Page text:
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Murphy’s Law:

(noun)

—the facetious proposition that if something can go wrong, it will.

Although this term doesn’t entirely reflect the sequence of events that the riders of the Illini 4000 have encountered, Murphy’s Law couldn’t have been more applicable to our ride (or at least my ride) into Chicago for  48 hours of “rest” before we continued up through Wisconsin.  It started from Homewood, Illinois, only about 30 miles south of Chicago.  A seemingly easy day, as 30 miles was the only thing that separated us from a day off with our families.  I had planned out a rest stop at my house at about 15 miles in, as we were riding through my neighborhood anyway.  I talked to my mom the night before and she said she would prepare snacks and cold drinks, and would even ask our neighbor if we could use her pool for a quick dip to cool off.  Sounds like a plan.

But as we took off that morning the skies began to darken.  I rode at the front of the pack with Sean, Kelsey and Linsey so I could be sure everyone had clear directions to my house.  Only a quarter mile into our ride it began to rain.  At a half mile, it began to pour.  And at one mile in, Kelsey got a flat tire.  With the sky dropping sheets of rain on us we fixed the flat as fast as possible, but by then the other groups had passed us.  We rode on, deciding to alter our route to save some time.  Still only 5 miles in we began riding into flooded streets, each one more deep than the last.  We wondered where the other groups were, but figured we must keep riding to catch up.  At one point we came to a viaduct that ran parallel with the highway.  We rode in and were met with over 3 feet of floodwater.  As we were halfway through we saw flashing lights from several cop cars from the other end of the street; they were blocking the entrance, as the street we were riding through was being closed off to cars.  We didn’t know what else to do but laugh at this point.  The girls even took pictures: a huge concrete cave all to ourselves, filled with a river of water for us to wade through. Truly a unique experience.  On the other side of the police cars was the rest of our team, who had waited patiently for us so I could direct them onward to my house.

We continued on, reminding each other not to drink from our water bottles, which had undoubtedly been submerged in sewage water by then.  While riding down Longwood Ave., just about every other block was flooded.  Cars were in the middle of the road, seemingly abandoned, and on one block a girl and her younger brother maneuvered a paddle boat through the street.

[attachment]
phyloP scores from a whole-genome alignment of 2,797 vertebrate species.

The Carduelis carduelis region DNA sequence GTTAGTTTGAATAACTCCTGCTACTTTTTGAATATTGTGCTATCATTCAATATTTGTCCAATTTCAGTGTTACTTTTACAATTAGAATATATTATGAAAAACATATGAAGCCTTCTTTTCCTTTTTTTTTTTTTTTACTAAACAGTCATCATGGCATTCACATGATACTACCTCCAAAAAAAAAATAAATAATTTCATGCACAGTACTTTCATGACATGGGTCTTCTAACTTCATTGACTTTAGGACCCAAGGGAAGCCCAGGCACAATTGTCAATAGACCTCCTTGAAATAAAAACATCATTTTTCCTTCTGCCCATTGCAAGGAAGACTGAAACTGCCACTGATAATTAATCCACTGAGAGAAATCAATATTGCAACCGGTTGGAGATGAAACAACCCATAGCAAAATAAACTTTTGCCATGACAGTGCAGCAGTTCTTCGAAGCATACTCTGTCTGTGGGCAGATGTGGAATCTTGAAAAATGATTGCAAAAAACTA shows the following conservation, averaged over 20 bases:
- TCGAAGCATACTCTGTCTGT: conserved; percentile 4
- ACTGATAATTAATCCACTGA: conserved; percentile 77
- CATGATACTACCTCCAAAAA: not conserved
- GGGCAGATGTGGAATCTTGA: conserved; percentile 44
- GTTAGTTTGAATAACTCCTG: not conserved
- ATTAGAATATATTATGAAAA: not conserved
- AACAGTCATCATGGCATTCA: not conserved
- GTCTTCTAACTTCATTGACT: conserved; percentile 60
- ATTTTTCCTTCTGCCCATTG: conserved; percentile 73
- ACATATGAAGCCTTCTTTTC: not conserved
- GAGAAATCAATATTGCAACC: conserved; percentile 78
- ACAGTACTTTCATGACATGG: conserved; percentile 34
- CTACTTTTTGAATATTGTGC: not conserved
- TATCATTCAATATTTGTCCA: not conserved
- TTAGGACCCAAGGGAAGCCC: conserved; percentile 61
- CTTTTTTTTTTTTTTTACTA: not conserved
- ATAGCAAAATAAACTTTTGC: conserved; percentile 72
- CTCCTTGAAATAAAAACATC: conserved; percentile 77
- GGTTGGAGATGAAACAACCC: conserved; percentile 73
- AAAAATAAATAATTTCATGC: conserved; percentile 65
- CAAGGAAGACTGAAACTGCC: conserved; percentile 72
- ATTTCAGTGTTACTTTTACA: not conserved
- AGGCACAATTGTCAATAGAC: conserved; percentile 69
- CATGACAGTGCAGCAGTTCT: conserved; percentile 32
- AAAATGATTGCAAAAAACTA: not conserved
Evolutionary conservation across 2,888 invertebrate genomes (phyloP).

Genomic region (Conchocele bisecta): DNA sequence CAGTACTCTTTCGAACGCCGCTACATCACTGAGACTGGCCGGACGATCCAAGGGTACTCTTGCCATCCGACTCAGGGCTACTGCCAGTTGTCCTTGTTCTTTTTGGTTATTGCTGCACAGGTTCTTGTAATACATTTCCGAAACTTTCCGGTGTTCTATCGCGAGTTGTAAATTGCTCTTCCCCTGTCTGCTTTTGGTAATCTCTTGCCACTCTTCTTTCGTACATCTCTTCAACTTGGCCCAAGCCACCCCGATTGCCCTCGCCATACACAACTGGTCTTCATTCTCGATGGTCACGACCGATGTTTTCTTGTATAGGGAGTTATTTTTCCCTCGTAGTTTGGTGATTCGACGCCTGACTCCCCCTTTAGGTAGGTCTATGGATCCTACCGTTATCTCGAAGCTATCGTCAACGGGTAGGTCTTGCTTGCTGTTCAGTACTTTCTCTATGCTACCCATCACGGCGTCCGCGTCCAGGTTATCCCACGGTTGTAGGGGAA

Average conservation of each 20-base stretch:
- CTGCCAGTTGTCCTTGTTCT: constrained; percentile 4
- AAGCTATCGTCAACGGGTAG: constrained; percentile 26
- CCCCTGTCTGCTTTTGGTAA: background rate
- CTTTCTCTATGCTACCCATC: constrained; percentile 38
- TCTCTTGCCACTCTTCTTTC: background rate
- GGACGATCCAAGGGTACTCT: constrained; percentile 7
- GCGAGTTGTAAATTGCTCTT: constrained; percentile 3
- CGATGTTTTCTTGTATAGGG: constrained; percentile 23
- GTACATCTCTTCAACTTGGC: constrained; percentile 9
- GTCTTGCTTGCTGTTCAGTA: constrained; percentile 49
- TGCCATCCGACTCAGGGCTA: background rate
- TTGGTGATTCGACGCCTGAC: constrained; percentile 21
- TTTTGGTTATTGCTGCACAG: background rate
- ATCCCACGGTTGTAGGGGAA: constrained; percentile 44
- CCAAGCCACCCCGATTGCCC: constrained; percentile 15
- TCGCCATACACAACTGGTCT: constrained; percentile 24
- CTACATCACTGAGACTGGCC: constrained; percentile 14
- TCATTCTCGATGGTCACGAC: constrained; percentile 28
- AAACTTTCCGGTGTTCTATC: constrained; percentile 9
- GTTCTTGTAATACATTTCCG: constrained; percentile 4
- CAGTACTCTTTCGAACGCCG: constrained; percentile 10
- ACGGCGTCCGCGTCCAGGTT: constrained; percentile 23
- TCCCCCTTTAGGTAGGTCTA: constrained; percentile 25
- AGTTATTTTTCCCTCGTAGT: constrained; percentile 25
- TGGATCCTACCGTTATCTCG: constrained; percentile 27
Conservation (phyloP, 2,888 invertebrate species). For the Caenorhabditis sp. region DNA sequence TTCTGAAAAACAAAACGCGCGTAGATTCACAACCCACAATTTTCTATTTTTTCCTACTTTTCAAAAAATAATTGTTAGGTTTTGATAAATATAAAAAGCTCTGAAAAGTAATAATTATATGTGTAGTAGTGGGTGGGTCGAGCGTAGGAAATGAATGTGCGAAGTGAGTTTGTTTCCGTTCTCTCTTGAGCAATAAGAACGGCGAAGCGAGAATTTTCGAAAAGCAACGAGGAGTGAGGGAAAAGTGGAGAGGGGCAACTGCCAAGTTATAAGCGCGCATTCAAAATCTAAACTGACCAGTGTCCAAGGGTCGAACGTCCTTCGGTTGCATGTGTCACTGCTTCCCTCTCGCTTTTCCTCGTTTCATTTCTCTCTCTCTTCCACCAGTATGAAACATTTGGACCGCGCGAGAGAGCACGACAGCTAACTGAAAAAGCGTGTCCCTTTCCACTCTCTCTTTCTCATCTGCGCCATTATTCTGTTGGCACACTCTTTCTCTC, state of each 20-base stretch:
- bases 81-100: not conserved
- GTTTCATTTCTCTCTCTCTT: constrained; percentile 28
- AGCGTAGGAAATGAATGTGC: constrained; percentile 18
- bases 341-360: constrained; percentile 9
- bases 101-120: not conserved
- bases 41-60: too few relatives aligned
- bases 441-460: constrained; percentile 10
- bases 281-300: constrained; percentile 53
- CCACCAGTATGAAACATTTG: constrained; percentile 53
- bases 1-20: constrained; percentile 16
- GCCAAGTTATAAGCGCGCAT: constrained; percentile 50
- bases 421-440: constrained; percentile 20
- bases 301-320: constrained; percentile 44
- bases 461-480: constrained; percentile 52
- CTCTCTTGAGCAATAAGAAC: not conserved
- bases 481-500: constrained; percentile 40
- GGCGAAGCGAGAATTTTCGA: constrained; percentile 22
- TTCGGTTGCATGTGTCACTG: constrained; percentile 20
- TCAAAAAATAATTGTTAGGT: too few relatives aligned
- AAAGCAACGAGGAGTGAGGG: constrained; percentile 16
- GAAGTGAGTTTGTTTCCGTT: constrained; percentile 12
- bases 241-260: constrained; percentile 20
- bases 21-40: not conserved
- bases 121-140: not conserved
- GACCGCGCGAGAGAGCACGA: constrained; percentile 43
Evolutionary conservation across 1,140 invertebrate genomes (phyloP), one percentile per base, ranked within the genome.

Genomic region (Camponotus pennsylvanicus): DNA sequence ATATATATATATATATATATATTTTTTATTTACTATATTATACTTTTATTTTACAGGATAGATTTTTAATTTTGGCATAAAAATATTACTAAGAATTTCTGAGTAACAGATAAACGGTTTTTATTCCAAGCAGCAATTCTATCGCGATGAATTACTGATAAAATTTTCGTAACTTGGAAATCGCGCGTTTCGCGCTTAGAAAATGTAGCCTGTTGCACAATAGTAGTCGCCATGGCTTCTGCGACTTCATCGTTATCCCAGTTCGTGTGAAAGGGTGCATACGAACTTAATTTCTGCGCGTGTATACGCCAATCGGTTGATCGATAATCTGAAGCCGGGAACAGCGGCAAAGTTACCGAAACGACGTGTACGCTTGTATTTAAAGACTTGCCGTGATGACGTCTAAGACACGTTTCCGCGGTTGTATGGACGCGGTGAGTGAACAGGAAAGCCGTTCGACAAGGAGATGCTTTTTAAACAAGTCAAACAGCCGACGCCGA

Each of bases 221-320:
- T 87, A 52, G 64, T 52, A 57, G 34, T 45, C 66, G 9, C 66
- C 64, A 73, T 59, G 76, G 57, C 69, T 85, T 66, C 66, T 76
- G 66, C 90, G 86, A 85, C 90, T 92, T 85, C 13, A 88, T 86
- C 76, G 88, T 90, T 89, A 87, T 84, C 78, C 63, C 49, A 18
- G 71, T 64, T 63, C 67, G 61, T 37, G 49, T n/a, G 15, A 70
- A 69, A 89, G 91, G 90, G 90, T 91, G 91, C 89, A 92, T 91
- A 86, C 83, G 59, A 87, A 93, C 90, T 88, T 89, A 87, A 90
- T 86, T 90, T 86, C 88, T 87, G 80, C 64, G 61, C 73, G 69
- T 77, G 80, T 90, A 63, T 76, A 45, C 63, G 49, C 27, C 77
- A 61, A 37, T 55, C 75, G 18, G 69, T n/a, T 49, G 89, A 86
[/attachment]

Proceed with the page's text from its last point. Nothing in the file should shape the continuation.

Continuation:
When we finally made it to my house my parents and siblings were all waiting for us, cheering and laughing as 28 smelly riders came down the street.  They must have sensed our anguish.  As we took off our shoes and piled in the house my mom threw endless heaps of towels around the living room, so that we could sit for a few minutes and warm up before heading north to Millenium Park.  She also handed around plates of fruit, chips and cookies for us to eat-all of this while my dad battled the 6 inches of floodwater that had accumulated in our basement that morning.  When it rains it pours, literally.

From my house we rode northeast and got on the Lakefront Trail.  Despite the monstrous headwinds the trail was really enjoyable, and our day culminated at the Bean with family and alumni waiting for us.  It’s always fun when a ride can go from easy, to wet, to hopeless, to more wet, to awesome, to long, to dreadful, and back to awesome all in the same day, in the same 30 miles.  Looking back at it now, while clean and warm and curled up in my sleeping bag, I wouldn’t have changed a thing.

Comments (1)
  • Nancy Replogle says:

    Connor, Thanks for writing about your soggy adventure into Chicago. I was in Millenium Park when you all arrived and heard everyone talking about the knee deep water. Now I understand!! What a mess!! It was so nice of your family to feed the crusaders. Be safe. Nancy Replogle

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